Posts Tagged ‘Homer’

Homer Split Harbor Paddle – July 27

Friday, July 31st, 2009

Sallie and Kima Butters had never paddled in a kayak. We planned to put our kayaks into Beluga Lake to give Sallie and Kima paddling lessons in calm waters. Beluga Lake is used primarily as a Float Plane airport. As we watched one take off, we decided that just maybe we weren’t suppose to be there. Instead, we put our kayaks into the small boat harbor at the end of the Homer split. Sallie and Kima took turns paddling with Milly touring the harbor out to the rougher water and back.

Afterwards, we all went for drafts of beer at Land’s End at the tip of the spit.

Kima prepared a seafood feast of salmon and scallops that evening.

Sallie Dodd Butters Birthday Party – Homer July 25, 2009

Monday, July 27th, 2009

Sallie Dodd Butters and Milly went to high school together at Gill School in Bernardsville, New Jersey. Sallie has lived in Homer for the last 35 years. She came to Alaska as a singer with Hobo Jack for the summer, liked it and stayed.

On Saturday, July 25, we joined with many local Alaskans in celebrating Sallie’s birthday at her home in Homer. Her home is known affectionately as Motley Farm. Sallie has held this party every year to also honor her wedding anniversary. The love of her life, her husband Dayton, died last February. 

We moved our camper into her side yard on Friday morning. We met a lot of Sallie’s neighbors as they stopped over to say hello, share a beer and/or smoke some weed. In  Alaska, personal growing and smoking of marijuana is tolerated.

We helped Sallie, her daughter Kimmy and her son Ezra, get her place ready for the party. Kimmy and Ezra both live in Wasilla. We dined out at Wasabi’s Restaurant with Sallie and Kimmy for great Friday evening seafood.

The party started around 2 pm and lasted all day. There were people in her kitchen when we went to bed at midnight. People dropped in when they could. They usually brought some type of food.

Sallie is quite the character. She raises much of her own vegtables in gardens that surround the house. She also sells eggs from her chickens. Recently, She finally got running water in the house.

She lives what appears to be a simple life, close to the environment with neighbors helping each other. She seems to know just about everyone. She gets involved in local political activity. Recently, she helped lead the fight against Sara Palin and the state’s attempt to facilitate Alaskan city annexation of nearby property. Sallie lives about 7 miles from center of Homer. Her home is not taxed by Homer. She does pay Borough taxes.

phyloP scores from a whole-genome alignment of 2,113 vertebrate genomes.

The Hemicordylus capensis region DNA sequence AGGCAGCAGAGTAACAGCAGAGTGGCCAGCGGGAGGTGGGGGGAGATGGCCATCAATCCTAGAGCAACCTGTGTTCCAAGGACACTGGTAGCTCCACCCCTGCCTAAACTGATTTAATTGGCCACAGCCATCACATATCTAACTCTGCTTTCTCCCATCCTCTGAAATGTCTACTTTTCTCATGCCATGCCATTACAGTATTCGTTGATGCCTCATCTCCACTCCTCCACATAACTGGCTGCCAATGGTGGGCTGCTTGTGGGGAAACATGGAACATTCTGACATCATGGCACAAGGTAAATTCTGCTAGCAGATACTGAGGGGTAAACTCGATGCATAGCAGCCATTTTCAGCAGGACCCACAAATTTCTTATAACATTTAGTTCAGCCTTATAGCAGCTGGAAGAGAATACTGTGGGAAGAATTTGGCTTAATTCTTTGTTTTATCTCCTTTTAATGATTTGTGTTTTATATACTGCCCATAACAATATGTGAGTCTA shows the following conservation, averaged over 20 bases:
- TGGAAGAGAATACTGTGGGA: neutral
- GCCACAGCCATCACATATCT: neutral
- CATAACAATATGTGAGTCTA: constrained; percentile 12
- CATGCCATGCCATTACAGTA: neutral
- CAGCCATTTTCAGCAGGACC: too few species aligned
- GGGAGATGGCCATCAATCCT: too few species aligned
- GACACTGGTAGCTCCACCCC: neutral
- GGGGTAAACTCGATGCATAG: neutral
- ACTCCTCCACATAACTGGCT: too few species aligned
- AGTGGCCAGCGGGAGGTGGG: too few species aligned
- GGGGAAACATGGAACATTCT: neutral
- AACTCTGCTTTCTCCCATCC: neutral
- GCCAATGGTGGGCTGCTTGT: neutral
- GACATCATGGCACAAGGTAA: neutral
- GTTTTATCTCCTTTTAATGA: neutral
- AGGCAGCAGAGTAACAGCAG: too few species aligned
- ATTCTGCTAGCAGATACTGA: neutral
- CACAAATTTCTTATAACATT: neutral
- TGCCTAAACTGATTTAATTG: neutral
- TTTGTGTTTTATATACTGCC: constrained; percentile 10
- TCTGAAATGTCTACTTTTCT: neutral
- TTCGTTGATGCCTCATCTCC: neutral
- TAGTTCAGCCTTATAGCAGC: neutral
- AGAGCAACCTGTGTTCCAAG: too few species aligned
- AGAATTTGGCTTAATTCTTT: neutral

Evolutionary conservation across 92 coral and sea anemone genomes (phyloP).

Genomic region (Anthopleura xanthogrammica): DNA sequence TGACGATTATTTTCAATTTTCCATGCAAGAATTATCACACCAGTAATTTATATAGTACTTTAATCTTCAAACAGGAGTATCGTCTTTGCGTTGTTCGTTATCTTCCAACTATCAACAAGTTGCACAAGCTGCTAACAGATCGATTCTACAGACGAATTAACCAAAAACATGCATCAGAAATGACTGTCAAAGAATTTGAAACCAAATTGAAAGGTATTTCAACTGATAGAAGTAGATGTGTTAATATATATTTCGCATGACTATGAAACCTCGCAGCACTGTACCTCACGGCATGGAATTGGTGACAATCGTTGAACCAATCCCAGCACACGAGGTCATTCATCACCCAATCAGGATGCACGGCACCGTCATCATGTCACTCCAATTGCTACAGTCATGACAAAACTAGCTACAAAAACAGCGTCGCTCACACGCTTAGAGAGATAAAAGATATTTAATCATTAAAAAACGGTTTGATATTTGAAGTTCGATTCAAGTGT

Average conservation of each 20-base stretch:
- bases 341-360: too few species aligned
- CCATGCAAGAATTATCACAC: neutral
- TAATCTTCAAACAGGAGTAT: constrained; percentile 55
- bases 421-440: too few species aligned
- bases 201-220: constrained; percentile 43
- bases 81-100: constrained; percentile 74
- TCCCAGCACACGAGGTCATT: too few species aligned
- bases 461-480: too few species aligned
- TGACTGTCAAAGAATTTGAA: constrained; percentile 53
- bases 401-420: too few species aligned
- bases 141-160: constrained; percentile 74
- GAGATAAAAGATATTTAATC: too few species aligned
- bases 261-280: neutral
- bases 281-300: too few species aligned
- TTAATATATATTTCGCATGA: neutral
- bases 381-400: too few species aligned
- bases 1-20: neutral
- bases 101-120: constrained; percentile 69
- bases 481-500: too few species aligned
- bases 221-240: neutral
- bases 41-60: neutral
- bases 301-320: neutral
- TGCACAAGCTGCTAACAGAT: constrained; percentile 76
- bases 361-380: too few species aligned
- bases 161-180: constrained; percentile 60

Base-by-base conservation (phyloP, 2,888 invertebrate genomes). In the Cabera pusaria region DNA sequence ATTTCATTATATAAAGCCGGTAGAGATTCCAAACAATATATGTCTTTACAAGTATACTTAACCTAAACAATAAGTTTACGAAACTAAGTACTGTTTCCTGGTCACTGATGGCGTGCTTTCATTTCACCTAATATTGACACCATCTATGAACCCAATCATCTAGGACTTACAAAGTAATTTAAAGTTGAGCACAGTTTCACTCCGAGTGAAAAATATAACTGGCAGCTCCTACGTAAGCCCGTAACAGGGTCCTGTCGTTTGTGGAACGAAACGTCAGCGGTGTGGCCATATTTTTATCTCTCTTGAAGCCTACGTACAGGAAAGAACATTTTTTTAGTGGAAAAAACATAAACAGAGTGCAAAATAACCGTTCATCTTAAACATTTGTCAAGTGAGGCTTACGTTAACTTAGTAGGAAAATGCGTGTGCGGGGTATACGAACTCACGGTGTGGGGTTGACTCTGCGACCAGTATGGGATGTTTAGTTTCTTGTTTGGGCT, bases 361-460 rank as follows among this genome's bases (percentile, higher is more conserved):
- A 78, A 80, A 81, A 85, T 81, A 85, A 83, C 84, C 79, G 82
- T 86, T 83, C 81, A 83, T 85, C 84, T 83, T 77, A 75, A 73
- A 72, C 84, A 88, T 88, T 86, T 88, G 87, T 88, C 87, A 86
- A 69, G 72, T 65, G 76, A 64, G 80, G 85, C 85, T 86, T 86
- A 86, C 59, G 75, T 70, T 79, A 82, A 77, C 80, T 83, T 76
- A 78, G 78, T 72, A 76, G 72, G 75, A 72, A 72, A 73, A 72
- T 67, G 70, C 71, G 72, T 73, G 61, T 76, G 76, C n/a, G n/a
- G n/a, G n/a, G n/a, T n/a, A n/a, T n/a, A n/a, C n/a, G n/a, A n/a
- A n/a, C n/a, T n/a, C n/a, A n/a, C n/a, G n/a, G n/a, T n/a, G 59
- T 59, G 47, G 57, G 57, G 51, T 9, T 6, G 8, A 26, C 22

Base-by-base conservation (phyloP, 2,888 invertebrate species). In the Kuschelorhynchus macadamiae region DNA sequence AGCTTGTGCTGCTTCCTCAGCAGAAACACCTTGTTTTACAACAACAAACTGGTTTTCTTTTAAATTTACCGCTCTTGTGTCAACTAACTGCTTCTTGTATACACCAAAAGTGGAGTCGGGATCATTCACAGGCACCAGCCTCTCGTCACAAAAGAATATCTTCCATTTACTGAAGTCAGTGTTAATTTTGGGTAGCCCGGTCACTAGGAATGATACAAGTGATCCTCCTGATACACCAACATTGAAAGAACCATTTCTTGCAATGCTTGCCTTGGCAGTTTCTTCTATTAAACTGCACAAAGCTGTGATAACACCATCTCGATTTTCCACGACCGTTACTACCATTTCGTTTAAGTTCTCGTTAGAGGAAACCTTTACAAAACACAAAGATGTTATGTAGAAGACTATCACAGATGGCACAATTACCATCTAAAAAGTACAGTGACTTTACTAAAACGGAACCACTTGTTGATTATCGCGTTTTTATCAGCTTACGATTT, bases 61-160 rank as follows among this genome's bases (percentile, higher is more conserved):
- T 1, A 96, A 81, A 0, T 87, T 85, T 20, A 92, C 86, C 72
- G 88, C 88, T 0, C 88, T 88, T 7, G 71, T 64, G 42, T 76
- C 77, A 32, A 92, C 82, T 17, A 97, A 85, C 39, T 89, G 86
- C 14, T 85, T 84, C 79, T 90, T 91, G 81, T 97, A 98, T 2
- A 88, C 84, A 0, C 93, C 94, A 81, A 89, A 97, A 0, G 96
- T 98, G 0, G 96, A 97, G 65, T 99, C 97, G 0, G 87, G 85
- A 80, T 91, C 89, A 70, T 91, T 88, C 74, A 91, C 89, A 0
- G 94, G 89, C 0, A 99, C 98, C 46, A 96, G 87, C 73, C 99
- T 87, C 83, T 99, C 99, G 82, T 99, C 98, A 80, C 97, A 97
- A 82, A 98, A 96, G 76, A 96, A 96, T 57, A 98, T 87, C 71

Sallie’s house is full of “stuff”. She is a pack rat! She has all kinds of “interesting” stuff packed into every cranny of her home.

After church on Sunday, we went to Sourdough Cafe for an excellent lunch. Fred had eaten an great breakfast there. Then we went to a  HOMER NPR benefit Musical Festival on the lawn. It was fun watching all the locals, young and old, listen and dance to the rock bands which changed every hour. Part of the festival was broadcast on KBBS live. During that part of program, the head of Homer wished Sallie Dodd Butters a Happy Birthday! It was a good day for a change after the last several days of rain but we forgot out camera.

Soldatna, Anchor Point – Homer July 22-23, 2009

Saturday, July 25th, 2009

We left Seward on July 22 heading for Homer on Sterling Highway on the Kenai Peninsula. We decided to stop overnight at Fred Myers Super Center in Soldatna. Fred Myers is an Alaskan chain of store similar to Wal-Mart. Fred Myers at some locations also allows RV’s to camp overnight without any fees. We were shocked at the number of RV’s that stayed there overnight. There must have been at least 50. We did spent about $100 shopping there. We went in for Milk!

After setting up at Fred Myers, we toured Soldatna and the city of Kenai nearby. We went to Beluga Outlook at the mouth of the Kenai River on Cook Inlet. We watched the hordes of salmon fishermen wading into the water using dip nets on both sides of the river mouth. Many were staying in tents and RVs on the beach.

We met a local Alaskan who owned a fishing boat. He came to watch the fishing scene below us. He told us that he often came here to see if the salmon were running. If he saw many salmon being caught, he would go down to his boat with his friends to try to catch their allocated amounts of salmon. We noticed that no one was catching anything. He explained to us how the fishing regulations worked and were enforced. It was fascinating. You could see the way his eyes gleamed as he talked to us about fishing that he moved up to the Kenai to fish.

From everything we observed in driving through the Upper Kenai area, this is truly a fisherman’s paradise. 

In the morning, we travelled down the Sterling Highway to Anchor Point pausing to a visit an old Russain Orthodox Church. We stayed in Halibut Campground at Anchor Point right on Cook Inlet. Anchor Point is America’s most westerly highway point. The Campground was right off the ocean. We walked along the beach to a place were tractors were used to launch boats and picked them up.

Our campsite was situated in front of a small marsh surrounded by spruce trees. Two ravens were sitting on the picnic table when we arrived. That night, we heard them walking across our roof. There also was a Bald Eagle perched on top of  a tree watching over us for a lot of the time we were there.

Late that afternnon, we went to Homer to see Sallie Dood Butters, who is a high school friend of Milly’s and her sister Judy Higby. Sallie is quite the Alaskan charachter. She invited us to move our camper into her side yard which we did the next day.